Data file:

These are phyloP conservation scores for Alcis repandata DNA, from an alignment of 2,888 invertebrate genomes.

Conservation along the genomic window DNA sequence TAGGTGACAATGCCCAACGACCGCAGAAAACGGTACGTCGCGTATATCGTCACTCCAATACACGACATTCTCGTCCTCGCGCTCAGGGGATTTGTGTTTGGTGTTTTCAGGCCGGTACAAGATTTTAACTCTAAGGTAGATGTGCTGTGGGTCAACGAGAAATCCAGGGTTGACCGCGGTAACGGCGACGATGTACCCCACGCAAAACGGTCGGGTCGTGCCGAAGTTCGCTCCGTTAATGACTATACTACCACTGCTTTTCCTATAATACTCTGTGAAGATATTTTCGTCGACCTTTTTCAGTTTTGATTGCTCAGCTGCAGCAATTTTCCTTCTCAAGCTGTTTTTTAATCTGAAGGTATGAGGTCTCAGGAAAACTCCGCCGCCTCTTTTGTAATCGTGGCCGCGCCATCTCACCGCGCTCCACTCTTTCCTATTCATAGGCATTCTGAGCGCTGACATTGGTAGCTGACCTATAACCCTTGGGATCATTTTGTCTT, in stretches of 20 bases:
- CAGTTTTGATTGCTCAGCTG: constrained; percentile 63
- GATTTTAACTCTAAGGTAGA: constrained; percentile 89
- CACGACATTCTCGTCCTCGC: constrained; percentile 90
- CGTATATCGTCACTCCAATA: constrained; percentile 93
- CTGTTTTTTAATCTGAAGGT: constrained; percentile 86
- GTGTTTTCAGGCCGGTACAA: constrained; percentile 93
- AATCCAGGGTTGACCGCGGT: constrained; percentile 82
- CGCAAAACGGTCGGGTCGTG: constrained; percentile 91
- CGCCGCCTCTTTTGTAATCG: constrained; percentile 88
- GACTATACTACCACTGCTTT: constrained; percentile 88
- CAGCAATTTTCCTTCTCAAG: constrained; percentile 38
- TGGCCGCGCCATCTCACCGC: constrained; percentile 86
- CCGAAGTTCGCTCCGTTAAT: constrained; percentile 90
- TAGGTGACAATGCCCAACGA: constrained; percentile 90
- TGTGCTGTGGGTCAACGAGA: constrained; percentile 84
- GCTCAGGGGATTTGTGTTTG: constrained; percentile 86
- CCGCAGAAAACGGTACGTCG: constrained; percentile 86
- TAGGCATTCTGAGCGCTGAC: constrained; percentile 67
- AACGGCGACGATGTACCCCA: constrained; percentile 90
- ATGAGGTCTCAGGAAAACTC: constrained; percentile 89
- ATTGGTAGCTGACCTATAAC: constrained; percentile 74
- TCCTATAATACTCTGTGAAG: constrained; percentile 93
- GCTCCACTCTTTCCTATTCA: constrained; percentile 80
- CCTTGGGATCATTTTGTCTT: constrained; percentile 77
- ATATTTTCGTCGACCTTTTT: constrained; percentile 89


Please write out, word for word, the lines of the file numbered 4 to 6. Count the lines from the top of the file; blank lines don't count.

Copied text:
- GATTTTAACTCTAAGGTAGA: constrained; percentile 89
- CACGACATTCTCGTCCTCGC: constrained; percentile 90
- CGTATATCGTCACTCCAATA: constrained; percentile 93